Talking hospitality

It makes sense for the commission to look into this. Ridgefield used to have three nice inns. But with The Elms converted to condominiums, and Stonehenge becoming a golf school, the West Lane Inn remains Ridgefield’s only inn — and it’s on the market as the longtime owner contemplates retirement.

Ridgefield is a town that fancies itself a “destination” with regular performances at The Playhouse and ACT, concerts in the park, movies at The Prospector, cultural draws like The Aldrich and Weir Farm, and all those restaurants. Overnight accommodations should be part of that mix.

Introducing the discussion to commissioners, Chairwoman Rebecca Mucchetti noted that although hotels, motels and inns are allowed in the B-1 and B-2 business zones along Route 35 and Route 7, they aren’t listed as permitted uses in the Central Business District or CBD zone — the commercial village along Main Street, between Governor and Prospect Streets.

One approach the commission talked about would be to simply amend the rules to allow hotels and inns and perhaps bed-and-breakfasts — but not motels — in the Main Street CBD zone. Are there other approaches that deserve discussion?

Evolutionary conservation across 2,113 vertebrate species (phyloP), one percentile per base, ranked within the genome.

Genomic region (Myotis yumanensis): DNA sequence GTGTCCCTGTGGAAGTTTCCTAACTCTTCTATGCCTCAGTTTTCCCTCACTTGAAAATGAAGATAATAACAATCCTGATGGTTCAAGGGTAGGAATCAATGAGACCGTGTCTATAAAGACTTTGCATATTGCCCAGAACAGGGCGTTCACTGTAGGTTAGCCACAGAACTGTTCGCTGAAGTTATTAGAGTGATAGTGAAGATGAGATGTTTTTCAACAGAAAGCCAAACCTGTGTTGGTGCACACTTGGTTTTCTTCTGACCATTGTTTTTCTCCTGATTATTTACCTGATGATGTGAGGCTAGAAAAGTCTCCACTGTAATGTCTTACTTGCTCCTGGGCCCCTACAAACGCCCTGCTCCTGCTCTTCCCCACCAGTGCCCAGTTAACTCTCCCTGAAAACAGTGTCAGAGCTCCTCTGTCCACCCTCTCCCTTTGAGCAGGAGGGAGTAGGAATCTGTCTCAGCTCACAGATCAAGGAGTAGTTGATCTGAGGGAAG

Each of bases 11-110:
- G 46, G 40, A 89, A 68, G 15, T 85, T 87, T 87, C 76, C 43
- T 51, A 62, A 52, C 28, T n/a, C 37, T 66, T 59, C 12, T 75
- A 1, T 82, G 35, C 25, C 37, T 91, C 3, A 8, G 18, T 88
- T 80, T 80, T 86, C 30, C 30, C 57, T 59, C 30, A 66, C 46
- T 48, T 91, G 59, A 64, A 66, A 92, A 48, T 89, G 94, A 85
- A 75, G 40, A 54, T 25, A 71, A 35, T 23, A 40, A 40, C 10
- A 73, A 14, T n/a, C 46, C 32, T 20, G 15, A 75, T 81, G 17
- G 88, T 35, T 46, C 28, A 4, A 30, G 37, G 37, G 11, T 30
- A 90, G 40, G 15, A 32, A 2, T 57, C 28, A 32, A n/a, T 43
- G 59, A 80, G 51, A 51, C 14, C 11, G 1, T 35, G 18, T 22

Encouraging more “hospitality” in or near downtown does seem a good idea. It’s also something that needs considerable thought — some overview, some long-term perspective.

The commission’s discussion suggested members believe a hotel or inn would work best right on Main Street. Does that mean in the commercial village, or maybe somewhere north of the library? How big a hotel and inn would work? What’s too big? The former Elms Inn would seem to have been perfectly situated, but it closed after Schlumberger left town and the research lab’s visiting scientists were lost as regular midweek overnight guests.

Thinking about an inn on Main Street, it’s natural to envision one of those big older mansions being converted to guest accommodations. But with the health and safety codes involved, there’s a good chance any business of this sort would involve new construction. Presumably, anything done along these lines would be designed to fit in architecturally with Main Street — but there’s no guarantee, so it’s a concern. What about allowing overnight accommodations above Main Street shops and restaurants? Might that be better than just offices on the second floor? Parking is another issue. Are there areas on the fringe of the village that might make sense as a small hospitality location — Catoonah Street or Grove Street, maybe?

And, it’s beyond the commission’s or the town’s control, but Ridgefielders can only hope that the West Lane Inn, if sold, will continue to function in its long established role, offering lovely guest rooms near the fountain.